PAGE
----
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Norwegian Potato Lefse

Norwegian Potato Lefse

A traditional Norwegian flatbread that's mildly sweet, but super tasty.MORE+LESS-

3

cups cooked and mashed Yukon Gold potatoes, cooled

3

cups unbleached, all-purpose flour

2

tablespoons butter, cold and cut into 1/4-inch cubes

2

tablespoons half and half or heavy cream

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  • 1

    In the bowl of a stand mixer, combine flour, salt and sugar. Add in cooled mashed potatoes, butter and cream and combine thoroughly.

  • 2

    Heavily flour a countertop. Using about a golf ball-size piece of dough at a time, place ball on floured countertop, press to flatten with your hand and flour the top of the dough piece. Using a floured rolling pin, roll out piece of dough until very, very thin (about as thin as a tortilla).

  • 3

    Using a bench scraper or pizza cutter, cut rolled out dough into a rectangle shape, about 5 x 8 inches. Place rectangle on a plate and cover with a piece of parchment paper (lefse cannot touch each other or they'll stick together, so make sure you put a piece of parchment paper between each layer).

  • 4

    Repeat steps 2 and 3 with the rest of the remaining dough.

  • 5

    Head a large griddle or frying pan to medium high heat. Grill each side of the lefse until light brown spots form, about 1-2 minutes each side. Place on another plate, separating each piece with parchment paper (like above).

  • 6

    Serve warm with fillings of your choice.

No nutrition information available for this recipe

More About This Recipe

  • Lefse is like the tortilla of Northern Europe. Made with potatoes, flour and a dash of cream, it’s dense but thin, mildly sweet and an excellent conduit for a variety of spreads.In case you hadn’t guessed by my post on Pretzel Rolls, I’m German. Okay, false – I’m American, but of German descent (my grandparents came straight from the motherland, and still retain their brash accents and gastronomic customs). Everyone on both sides of my family is German, down to the spouses and even some pets (if a name defines a pet’s cultural roots).That is, everyone except my husband, who is Swedish.Going to college in Minnesota, land of 10,000 lakes and many a Swede, I’d grown rather accustomed to “uff-das,” Sven and Ole jokes and lutefisk. There was even a guy on campus whose car was painted like the Swedish flag, and the inside of the car was equally decked out, down to Swedish flag pillows on the seats. For real.So meeting and marrying a Swede from Minnesota wasn’t much of a surprise to me. What was a surprise was the food he loved to eat. Though he shared a common aversion to the infamous lutefisk, he held one Swedish food near and dear to his heart: lefse. And until I met him, I’d never had the pleasure of partaking in this Swedish (actually, Norwegian, but close enough) culinary treasure.Though traditionally eaten warm and rolled up with butter and sugar glazed on the inside, my husband and I have taken to eating lefse in a variety of ways. Our favorite? The lefsedilla – two pieces with melted cheese inside. It is Oh. So. Delicious.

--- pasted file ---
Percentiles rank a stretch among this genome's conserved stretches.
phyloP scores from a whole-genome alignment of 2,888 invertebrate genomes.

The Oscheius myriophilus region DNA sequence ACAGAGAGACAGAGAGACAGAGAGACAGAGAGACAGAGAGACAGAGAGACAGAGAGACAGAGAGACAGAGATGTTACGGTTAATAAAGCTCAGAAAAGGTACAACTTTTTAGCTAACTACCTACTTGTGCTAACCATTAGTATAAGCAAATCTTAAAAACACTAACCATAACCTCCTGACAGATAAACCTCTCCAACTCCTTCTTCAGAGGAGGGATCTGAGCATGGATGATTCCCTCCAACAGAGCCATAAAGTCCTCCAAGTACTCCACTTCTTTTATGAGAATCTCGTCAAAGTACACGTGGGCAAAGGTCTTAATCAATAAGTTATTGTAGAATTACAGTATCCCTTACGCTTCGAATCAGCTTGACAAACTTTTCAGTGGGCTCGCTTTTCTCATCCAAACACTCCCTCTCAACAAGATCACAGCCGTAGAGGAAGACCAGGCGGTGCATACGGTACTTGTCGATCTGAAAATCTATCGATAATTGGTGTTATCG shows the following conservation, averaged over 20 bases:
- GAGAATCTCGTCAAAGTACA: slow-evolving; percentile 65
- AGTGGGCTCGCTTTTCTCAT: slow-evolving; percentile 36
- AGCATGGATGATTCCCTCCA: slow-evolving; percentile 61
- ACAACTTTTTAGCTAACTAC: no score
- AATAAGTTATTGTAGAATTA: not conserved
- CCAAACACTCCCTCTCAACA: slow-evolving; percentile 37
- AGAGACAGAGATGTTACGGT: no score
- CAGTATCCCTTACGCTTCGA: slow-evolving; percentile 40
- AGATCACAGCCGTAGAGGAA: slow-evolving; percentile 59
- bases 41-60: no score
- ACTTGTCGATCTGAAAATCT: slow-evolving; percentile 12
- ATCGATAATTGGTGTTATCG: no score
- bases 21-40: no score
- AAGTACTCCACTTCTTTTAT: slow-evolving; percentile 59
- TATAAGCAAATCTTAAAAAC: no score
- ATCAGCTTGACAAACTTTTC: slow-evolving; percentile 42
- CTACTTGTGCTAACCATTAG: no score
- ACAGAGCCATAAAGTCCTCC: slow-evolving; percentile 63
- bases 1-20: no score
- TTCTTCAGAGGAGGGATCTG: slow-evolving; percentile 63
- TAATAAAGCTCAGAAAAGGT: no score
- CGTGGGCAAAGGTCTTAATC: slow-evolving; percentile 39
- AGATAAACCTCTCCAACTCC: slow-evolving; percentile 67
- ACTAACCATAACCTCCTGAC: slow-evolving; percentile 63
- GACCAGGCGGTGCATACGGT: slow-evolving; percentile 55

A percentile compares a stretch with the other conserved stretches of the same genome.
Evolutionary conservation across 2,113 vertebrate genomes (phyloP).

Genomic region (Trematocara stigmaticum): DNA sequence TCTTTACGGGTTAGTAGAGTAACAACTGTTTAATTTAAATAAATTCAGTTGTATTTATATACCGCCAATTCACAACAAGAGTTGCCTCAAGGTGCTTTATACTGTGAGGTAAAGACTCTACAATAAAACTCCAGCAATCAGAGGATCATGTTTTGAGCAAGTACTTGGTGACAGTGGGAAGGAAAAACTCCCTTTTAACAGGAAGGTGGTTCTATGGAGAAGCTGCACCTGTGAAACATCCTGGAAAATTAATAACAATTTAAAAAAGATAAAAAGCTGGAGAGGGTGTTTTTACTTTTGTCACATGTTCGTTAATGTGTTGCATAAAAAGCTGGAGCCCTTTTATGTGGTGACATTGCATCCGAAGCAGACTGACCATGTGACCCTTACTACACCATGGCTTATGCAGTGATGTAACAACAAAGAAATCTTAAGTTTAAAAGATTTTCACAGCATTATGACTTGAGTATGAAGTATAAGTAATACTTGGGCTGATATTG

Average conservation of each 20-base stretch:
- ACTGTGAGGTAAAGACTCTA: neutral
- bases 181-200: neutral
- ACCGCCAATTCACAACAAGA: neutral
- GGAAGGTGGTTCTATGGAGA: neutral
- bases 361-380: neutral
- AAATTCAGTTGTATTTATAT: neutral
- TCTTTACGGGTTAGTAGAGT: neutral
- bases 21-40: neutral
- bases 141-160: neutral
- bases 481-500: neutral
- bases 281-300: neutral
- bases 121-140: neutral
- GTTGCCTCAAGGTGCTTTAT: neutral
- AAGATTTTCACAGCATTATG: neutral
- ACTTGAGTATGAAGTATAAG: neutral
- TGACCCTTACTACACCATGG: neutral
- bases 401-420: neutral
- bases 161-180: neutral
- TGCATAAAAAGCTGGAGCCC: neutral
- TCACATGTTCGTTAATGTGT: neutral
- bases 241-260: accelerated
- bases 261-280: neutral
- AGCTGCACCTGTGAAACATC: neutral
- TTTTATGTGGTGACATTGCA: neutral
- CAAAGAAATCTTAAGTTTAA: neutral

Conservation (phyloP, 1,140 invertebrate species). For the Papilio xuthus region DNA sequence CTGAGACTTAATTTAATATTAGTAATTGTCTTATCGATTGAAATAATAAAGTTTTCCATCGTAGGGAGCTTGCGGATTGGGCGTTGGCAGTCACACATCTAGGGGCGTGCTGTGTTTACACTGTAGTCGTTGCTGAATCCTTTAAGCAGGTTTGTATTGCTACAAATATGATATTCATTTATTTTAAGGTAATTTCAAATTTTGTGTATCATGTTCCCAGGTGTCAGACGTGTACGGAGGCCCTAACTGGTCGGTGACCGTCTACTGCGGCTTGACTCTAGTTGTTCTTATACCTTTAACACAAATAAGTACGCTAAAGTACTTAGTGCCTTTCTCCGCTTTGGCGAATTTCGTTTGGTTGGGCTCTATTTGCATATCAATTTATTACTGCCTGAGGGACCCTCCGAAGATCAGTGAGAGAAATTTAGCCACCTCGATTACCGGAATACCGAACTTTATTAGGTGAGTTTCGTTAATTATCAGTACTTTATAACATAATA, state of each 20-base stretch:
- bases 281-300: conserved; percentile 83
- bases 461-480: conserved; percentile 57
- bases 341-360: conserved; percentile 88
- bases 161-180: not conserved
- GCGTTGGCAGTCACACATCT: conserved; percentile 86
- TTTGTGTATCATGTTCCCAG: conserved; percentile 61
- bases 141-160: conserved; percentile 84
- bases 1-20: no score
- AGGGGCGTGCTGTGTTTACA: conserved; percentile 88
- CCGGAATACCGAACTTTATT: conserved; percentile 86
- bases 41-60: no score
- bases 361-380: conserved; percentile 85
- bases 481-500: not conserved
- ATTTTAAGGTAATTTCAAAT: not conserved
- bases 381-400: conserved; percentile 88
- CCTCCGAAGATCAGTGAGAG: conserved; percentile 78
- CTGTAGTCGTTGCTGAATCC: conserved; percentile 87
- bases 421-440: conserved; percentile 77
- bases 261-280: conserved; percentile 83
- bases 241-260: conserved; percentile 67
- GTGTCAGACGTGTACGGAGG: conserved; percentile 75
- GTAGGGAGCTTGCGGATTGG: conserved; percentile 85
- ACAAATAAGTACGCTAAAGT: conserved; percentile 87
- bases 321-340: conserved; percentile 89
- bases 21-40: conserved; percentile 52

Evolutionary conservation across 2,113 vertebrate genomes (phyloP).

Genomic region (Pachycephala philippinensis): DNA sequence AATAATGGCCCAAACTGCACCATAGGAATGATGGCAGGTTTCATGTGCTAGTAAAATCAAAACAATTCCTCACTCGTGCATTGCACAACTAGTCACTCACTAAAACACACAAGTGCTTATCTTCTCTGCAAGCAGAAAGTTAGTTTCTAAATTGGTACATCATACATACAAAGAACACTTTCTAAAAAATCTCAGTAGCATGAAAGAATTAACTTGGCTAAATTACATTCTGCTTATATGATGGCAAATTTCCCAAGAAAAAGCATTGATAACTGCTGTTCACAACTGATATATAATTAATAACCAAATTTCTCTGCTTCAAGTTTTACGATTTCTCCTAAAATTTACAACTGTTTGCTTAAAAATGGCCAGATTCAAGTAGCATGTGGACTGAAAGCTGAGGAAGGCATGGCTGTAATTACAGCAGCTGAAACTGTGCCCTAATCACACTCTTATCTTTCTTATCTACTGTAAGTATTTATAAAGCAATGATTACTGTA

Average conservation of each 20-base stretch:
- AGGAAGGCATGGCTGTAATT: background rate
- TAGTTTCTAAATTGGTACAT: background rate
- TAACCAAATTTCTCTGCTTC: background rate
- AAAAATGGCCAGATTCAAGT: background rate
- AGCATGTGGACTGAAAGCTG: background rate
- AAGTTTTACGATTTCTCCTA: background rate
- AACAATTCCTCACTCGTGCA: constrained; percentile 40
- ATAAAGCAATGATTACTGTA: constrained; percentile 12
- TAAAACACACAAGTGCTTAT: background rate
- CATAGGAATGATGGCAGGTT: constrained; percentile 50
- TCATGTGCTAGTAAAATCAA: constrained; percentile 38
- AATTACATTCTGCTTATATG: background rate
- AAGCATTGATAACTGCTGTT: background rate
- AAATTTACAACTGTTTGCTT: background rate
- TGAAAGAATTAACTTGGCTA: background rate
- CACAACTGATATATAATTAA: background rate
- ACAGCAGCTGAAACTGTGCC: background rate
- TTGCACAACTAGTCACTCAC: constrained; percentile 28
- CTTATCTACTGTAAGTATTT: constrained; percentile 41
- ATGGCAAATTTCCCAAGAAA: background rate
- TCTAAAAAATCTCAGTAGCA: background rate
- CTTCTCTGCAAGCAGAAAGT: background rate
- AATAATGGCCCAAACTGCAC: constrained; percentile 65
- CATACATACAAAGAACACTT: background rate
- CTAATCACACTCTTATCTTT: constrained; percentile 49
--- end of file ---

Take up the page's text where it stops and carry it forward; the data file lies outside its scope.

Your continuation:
3 large potatoes
1 tablespoon milk
2 tablespoons butter
2 teaspoons salt
2 cups flour (more if needed)

Lefse (LEF-suh) is a potato flatbread.

For Hardware you'll need: a large pot, a large frying pan or griddle of some sort (at least 9 inch bottom diameter), a mixer or a potato masher, a bowl and plastic wrap or tupperware, a flat surface big enough to knead on, a rolling pin, a spatula.

First, peel your potatoes. The fresher they are, the easier this is to do and the less nasty they will be. If your potato has things growing out of it and you absolutely can't get a new one, cut them out and don't eat them for the love of god. Cut out all remaining black spots and cut them in half or until they're about evenly sized. This is so they all cook at the same speed. Now put them into a big pot and fill it with water to cover them. Put some salt in, around a teaspoon or so. Now cover the pot, and go do something else for a while.

When they're done, take them out and drain the water. We'll be using milk and butter for these potatoes, not the potato water. You can tell when they're done when the middle isn't hard and raw-potatoey anymore. Go ahead and cut one in half if you can't tell by looking.

Now, if you're lazy like me, you'll use a stand mixer to mash the potatoes. If not, you can go at them with a potato masher or a fork, whatever. Get them nice and mashed, then measure out two cups of potato and set whatever you have left over aside. You can add garlic and eat it by itself or make lazy noodles or shepherd's pie or something. There is no such thing as too much mashed potatoes.